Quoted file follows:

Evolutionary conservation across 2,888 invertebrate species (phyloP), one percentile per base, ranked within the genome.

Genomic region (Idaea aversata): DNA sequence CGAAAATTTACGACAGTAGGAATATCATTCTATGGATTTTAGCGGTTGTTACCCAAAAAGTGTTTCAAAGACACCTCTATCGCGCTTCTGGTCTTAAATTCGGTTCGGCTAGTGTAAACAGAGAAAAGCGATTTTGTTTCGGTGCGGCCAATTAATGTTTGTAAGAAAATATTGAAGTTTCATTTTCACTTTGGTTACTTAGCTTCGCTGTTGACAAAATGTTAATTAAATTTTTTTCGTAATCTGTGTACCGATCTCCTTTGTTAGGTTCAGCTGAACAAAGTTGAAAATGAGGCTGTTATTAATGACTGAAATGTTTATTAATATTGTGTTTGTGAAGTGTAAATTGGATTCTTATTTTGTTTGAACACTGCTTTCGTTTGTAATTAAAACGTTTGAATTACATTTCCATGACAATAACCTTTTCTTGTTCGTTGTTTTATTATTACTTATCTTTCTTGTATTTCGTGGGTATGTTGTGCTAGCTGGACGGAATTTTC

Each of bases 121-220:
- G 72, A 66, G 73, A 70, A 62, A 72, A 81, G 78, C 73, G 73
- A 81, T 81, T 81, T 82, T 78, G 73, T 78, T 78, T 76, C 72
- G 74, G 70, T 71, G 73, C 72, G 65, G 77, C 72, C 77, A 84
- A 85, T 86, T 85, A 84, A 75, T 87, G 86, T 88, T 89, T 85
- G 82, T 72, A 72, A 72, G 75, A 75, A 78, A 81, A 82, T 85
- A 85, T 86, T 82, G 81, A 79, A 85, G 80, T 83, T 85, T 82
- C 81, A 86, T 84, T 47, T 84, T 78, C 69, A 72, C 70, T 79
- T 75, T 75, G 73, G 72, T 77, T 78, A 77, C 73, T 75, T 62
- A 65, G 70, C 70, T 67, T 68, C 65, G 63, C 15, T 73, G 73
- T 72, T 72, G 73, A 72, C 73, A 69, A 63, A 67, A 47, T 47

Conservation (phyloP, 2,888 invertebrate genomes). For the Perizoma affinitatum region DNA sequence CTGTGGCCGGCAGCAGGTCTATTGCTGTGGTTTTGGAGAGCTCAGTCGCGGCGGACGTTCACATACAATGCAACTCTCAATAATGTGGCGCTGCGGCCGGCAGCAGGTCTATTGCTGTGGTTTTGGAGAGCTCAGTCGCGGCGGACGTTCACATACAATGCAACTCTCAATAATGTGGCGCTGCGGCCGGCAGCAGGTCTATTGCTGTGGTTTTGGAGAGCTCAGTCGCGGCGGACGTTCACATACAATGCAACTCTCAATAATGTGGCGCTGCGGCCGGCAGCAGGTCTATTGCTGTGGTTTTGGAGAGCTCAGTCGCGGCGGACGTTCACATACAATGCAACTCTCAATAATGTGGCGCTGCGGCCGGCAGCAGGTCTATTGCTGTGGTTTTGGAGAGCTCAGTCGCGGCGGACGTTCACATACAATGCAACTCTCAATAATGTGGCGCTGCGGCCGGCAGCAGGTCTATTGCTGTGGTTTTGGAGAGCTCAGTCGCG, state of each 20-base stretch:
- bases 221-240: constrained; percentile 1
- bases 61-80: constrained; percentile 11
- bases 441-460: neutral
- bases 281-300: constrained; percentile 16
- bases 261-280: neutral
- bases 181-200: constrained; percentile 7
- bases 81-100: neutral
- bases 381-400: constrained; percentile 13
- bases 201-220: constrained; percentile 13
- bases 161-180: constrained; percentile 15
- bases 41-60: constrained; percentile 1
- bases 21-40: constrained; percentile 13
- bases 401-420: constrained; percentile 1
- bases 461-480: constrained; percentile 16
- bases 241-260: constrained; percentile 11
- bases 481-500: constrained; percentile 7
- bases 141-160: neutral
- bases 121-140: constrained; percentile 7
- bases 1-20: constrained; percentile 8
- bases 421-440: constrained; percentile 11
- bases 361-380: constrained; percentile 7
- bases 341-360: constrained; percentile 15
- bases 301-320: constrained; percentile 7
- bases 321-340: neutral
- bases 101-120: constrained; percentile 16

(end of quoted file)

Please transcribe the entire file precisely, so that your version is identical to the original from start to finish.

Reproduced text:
Evolutionary conservation across 2,888 invertebrate species (phyloP), one percentile per base, ranked within the genome.

Genomic region (Idaea aversata): DNA sequence CGAAAATTTACGACAGTAGGAATATCATTCTATGGATTTTAGCGGTTGTTACCCAAAAAGTGTTTCAAAGACACCTCTATCGCGCTTCTGGTCTTAAATTCGGTTCGGCTAGTGTAAACAGAGAAAAGCGATTTTGTTTCGGTGCGGCCAATTAATGTTTGTAAGAAAATATTGAAGTTTCATTTTCACTTTGGTTACTTAGCTTCGCTGTTGACAAAATGTTAATTAAATTTTTTTCGTAATCTGTGTACCGATCTCCTTTGTTAGGTTCAGCTGAACAAAGTTGAAAATGAGGCTGTTATTAATGACTGAAATGTTTATTAATATTGTGTTTGTGAAGTGTAAATTGGATTCTTATTTTGTTTGAACACTGCTTTCGTTTGTAATTAAAACGTTTGAATTACATTTCCATGACAATAACCTTTTCTTGTTCGTTGTTTTATTATTACTTATCTTTCTTGTATTTCGTGGGTATGTTGTGCTAGCTGGACGGAATTTTC

Each of bases 121-220:
- G 72, A 66, G 73, A 70, A 62, A 72, A 81, G 78, C 73, G 73
- A 81, T 81, T 81, T 82, T 78, G 73, T 78, T 78, T 76, C 72
- G 74, G 70, T 71, G 73, C 72, G 65, G 77, C 72, C 77, A 84
- A 85, T 86, T 85, A 84, A 75, T 87, G 86, T 88, T 89, T 85
- G 82, T 72, A 72, A 72, G 75, A 75, A 78, A 81, A 82, T 85
- A 85, T 86, T 82, G 81, A 79, A 85, G 80, T 83, T 85, T 82
- C 81, A 86, T 84, T 47, T 84, T 78, C 69, A 72, C 70, T 79
- T 75, T 75, G 73, G 72, T 77, T 78, A 77, C 73, T 75, T 62
- A 65, G 70, C 70, T 67, T 68, C 65, G 63, C 15, T 73, G 73
- T 72, T 72, G 73, A 72, C 73, A 69, A 63, A 67, A 47, T 47

Conservation (phyloP, 2,888 invertebrate genomes). For the Perizoma affinitatum region DNA sequence CTGTGGCCGGCAGCAGGTCTATTGCTGTGGTTTTGGAGAGCTCAGTCGCGGCGGACGTTCACATACAATGCAACTCTCAATAATGTGGCGCTGCGGCCGGCAGCAGGTCTATTGCTGTGGTTTTGGAGAGCTCAGTCGCGGCGGACGTTCACATACAATGCAACTCTCAATAATGTGGCGCTGCGGCCGGCAGCAGGTCTATTGCTGTGGTTTTGGAGAGCTCAGTCGCGGCGGACGTTCACATACAATGCAACTCTCAATAATGTGGCGCTGCGGCCGGCAGCAGGTCTATTGCTGTGGTTTTGGAGAGCTCAGTCGCGGCGGACGTTCACATACAATGCAACTCTCAATAATGTGGCGCTGCGGCCGGCAGCAGGTCTATTGCTGTGGTTTTGGAGAGCTCAGTCGCGGCGGACGTTCACATACAATGCAACTCTCAATAATGTGGCGCTGCGGCCGGCAGCAGGTCTATTGCTGTGGTTTTGGAGAGCTCAGTCGCG, state of each 20-base stretch:
- bases 221-240: constrained; percentile 1
- bases 61-80: constrained; percentile 11
- bases 441-460: neutral
- bases 281-300: constrained; percentile 16
- bases 261-280: neutral
- bases 181-200: constrained; percentile 7
- bases 81-100: neutral
- bases 381-400: constrained; percentile 13
- bases 201-220: constrained; percentile 13
- bases 161-180: constrained; percentile 15
- bases 41-60: constrained; percentile 1
- bases 21-40: constrained; percentile 13
- bases 401-420: constrained; percentile 1
- bases 461-480: constrained; percentile 16
- bases 241-260: constrained; percentile 11
- bases 481-500: constrained; percentile 7
- bases 141-160: neutral
- bases 121-140: constrained; percentile 7
- bases 1-20: constrained; percentile 8
- bases 421-440: constrained; percentile 11
- bases 361-380: constrained; percentile 7
- bases 341-360: constrained; percentile 15
- bases 301-320: constrained; percentile 7
- bases 321-340: neutral
- bases 101-120: constrained; percentile 16